Same data, different interpretations?
Published: 9 February 2013 (GMT+10)
We often emphasize two important points about science and the origins debate: (1) there is a fundamental difference between the science of present processes (operational science) and the science of past events (historical science), and (2) historical science in particular is governed by the biases we bring to the data so that people with different worldviews can look at the same data and come to completely different conclusions on what happened. Today’s feedback features a skeptic who calls both of those points into question, with a response from CMI’s Dr Carl Wieland.
Mat H. from the United Kingdom writes in response to Being prepared facing the tough questions
Most philosophers, even philosophers of science have little if any experience in the construction of mathematical models and/or data analysis of experimental or observational results. Therefore they are unaware of the “nitty-gritty” of science which is important when trying to understand the nature of science and how it is performed.
[Your article stated]: “This is especially so when it comes to science of the past, especially origins, which is value-laden, interpretation-dependent and assumption-based to an even greater idea than ‘everyday’ (operational, or experimental) science”
This statement concerned me a great deal. I have often heard from creationists; Same data different interpretation. This couldn’t be more further from the truth, data is analysed, not interpreted. The analysis of data is used to obtain general trends from the data set from which unique conclusions can then be made. It may be the case however that the data set is of particularly poor quality or that it isn’t big enough to do decent data analysis which can lead to non-unique conclusions, however in that case, more experiments/observations are required to get decent data sets.
The terms “operational science” and “origins science” are only used in the creationist literature, you won’t find them in any science textbook of any worth, so it seems that this is a rather unnatural partition of science in general. I will add that science is all about finding out how the underlying processes that don’t change and using these processes to explain past and present data.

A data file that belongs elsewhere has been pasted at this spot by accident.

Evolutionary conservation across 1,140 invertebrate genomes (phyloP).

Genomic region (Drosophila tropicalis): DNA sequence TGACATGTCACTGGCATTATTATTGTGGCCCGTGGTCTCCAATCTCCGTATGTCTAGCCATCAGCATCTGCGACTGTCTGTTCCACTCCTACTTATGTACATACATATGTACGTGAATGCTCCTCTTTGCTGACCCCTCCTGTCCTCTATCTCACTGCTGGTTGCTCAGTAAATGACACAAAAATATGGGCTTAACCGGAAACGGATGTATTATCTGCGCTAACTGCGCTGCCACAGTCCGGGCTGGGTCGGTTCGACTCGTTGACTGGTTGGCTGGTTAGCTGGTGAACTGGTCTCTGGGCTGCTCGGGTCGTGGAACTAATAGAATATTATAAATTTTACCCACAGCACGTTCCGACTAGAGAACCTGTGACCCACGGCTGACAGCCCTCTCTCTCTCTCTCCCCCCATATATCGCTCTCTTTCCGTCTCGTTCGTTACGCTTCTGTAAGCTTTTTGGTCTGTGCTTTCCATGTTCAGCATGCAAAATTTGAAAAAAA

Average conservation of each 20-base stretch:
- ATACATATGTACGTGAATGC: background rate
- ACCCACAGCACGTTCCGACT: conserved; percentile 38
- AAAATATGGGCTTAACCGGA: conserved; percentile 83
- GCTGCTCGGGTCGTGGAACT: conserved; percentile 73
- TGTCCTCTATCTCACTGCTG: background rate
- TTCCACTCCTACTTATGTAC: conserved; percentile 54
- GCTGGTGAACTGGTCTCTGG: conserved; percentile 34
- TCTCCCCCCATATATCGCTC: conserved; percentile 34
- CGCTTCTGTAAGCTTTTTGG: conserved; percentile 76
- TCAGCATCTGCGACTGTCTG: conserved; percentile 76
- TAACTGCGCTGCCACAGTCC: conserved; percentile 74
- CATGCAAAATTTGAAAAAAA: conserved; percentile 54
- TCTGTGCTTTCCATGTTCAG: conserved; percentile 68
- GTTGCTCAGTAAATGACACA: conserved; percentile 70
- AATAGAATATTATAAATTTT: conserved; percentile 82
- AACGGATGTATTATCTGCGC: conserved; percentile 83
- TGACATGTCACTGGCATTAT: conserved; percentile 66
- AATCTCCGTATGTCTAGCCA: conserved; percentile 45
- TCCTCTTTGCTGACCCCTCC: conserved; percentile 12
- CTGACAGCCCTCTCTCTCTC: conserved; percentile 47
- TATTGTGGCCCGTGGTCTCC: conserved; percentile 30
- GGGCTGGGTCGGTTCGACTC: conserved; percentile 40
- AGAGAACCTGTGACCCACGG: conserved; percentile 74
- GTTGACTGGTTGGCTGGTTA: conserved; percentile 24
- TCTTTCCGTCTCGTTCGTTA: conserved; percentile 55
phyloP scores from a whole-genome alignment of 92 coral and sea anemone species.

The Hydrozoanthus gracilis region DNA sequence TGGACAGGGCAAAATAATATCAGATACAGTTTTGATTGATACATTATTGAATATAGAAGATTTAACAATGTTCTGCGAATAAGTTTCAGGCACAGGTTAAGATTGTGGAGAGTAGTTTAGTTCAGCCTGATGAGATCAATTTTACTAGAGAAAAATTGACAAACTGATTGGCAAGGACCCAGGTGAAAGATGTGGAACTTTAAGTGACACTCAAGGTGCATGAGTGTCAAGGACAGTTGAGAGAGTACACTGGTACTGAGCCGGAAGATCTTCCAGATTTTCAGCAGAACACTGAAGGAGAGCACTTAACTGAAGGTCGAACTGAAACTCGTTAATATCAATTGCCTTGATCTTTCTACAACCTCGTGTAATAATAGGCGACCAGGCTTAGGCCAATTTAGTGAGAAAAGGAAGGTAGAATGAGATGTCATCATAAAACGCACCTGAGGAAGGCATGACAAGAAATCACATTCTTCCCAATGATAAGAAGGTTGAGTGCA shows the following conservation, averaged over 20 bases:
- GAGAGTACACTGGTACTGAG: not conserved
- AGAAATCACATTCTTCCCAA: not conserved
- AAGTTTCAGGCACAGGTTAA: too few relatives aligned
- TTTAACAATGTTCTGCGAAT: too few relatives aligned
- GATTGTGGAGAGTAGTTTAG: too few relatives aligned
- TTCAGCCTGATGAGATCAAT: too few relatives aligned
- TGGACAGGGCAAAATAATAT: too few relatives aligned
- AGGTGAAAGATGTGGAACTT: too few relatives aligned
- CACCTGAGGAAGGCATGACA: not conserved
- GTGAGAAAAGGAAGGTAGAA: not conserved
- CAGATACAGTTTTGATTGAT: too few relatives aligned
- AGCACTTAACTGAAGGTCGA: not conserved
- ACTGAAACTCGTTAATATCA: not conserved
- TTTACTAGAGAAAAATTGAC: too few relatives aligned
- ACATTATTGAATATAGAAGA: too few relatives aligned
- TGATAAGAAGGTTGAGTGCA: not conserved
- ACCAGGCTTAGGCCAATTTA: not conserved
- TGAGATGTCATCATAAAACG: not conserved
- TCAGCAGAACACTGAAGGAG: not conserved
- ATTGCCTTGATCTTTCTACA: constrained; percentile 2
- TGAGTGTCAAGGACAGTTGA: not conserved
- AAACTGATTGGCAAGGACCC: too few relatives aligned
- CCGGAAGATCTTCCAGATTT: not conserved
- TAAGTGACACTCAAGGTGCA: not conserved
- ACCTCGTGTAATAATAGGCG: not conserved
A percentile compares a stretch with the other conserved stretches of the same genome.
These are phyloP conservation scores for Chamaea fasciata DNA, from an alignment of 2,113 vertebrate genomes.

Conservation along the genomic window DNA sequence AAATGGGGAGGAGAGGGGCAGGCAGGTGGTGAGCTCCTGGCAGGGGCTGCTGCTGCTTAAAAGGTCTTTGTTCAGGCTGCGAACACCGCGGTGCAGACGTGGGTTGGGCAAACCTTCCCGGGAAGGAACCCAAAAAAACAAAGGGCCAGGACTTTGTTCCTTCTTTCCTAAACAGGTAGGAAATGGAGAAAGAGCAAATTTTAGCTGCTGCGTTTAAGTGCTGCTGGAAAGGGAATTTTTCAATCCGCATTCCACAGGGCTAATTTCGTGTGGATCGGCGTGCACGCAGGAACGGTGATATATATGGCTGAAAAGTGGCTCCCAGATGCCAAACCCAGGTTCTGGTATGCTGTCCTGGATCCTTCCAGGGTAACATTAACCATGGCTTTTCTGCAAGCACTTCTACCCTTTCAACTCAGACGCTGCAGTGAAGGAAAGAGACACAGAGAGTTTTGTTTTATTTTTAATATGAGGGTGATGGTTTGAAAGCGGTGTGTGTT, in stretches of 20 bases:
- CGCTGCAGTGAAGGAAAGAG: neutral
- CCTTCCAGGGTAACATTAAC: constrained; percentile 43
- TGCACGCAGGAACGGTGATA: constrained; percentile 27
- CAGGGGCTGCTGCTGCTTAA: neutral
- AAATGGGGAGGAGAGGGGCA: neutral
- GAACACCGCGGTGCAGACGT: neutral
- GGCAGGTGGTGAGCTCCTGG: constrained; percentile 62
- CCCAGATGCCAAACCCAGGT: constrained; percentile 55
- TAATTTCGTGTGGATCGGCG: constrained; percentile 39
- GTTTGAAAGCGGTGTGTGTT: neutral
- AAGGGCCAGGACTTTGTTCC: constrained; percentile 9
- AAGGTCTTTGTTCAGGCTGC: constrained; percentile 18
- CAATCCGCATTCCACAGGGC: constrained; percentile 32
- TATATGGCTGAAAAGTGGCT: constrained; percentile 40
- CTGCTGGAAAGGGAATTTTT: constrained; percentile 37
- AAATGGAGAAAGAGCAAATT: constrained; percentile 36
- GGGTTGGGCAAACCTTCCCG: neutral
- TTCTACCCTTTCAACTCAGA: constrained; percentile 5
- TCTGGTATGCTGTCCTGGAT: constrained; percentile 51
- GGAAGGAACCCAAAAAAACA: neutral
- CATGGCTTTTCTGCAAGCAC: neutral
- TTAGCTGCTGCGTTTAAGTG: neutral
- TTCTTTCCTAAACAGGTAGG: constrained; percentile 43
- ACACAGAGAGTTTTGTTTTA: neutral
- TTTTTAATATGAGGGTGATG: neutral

Carl Wieland responds:
Mat, one truly wishes that there were more emphasis on philosophy of science in undergraduate studies, perhaps even high school. The analysis vs interpretation distinction you wish to draw is both fluid and variable. By your own opening statements, you show how you yourself are referring to operational science (aka experimental science). You’re right that creationists are the main users of terms like origins science and operational science, but that is largely because if we used experimental and forensic science, people would mistakenly narrow it down to e.g. exclude from the former certain observational approaches and outcomes where no experiments as such are carried out, or in the second case limit it to ‘crime scene investigation’. Let me see if I can spell it out clearly: operational science is all about how the world operates (hence the name) in the present: e.g. what is matter made of, what are the observed regularities in the way the world works (laws of science, etc.). Examples of disciplines utilizing this approach: physics, chemistry, molecular biology. The other methodology is all about establishing what happened in the past, and clearly the same approach does not easily transpose between the two. Examples of disciplines utilizing historical science (I personally try not to use ‘origins science’, as it narrows it too much): archaeology, paleontology, and yes, CSI.
Our knowledge of present processes … merely acts as a set of constraints on our interpretation of the data, it does not force the interpretation into an inevitable outcome.
Clearly the world, and human reasoning, are far too complex to fit things too neatly into such boxes; but they are extremely useful and important ways to keep the issues of interpretation, and the role of assumption and bias in such interpretation, at the forefront of the discussion. Even Nobel Laureates, according to US arch-skeptic Michael Shermer, with whom I agree on this point, would have difficulty defining the scientific method more rigorously than ultimately, ‘that which scientists do’.
Consider historical geology and your closing attempt to show that interpretation is not involved, which actually does the opposite. Our knowledge of present processes that you mention (gleaned through operational science) merely acts as a set of constraints on our interpretation of the data, it does not force the interpretation into an inevitable outcome. Were it otherwise, there would be no decades-long controversies in historical geology, with people passionately defending alternative scenarios—even within the overall secular, naturalistic, antibiblical paradigm.
Finally, your last four words, i.e. ‘past and present data’. There is no such thing as past data. All the data exists in the present (even the light we see in our telescopes that originated from a star in the past exists in the present), though it can be very pertinent to any understanding of what likely happened in the past. (E.g. a chunk of pottery in an archaeological dig, the hundreds of bird and mammal fossils found in dinosaur rock that fail to make it into ‘dinosaur-era’ exhibits, etc. etc.)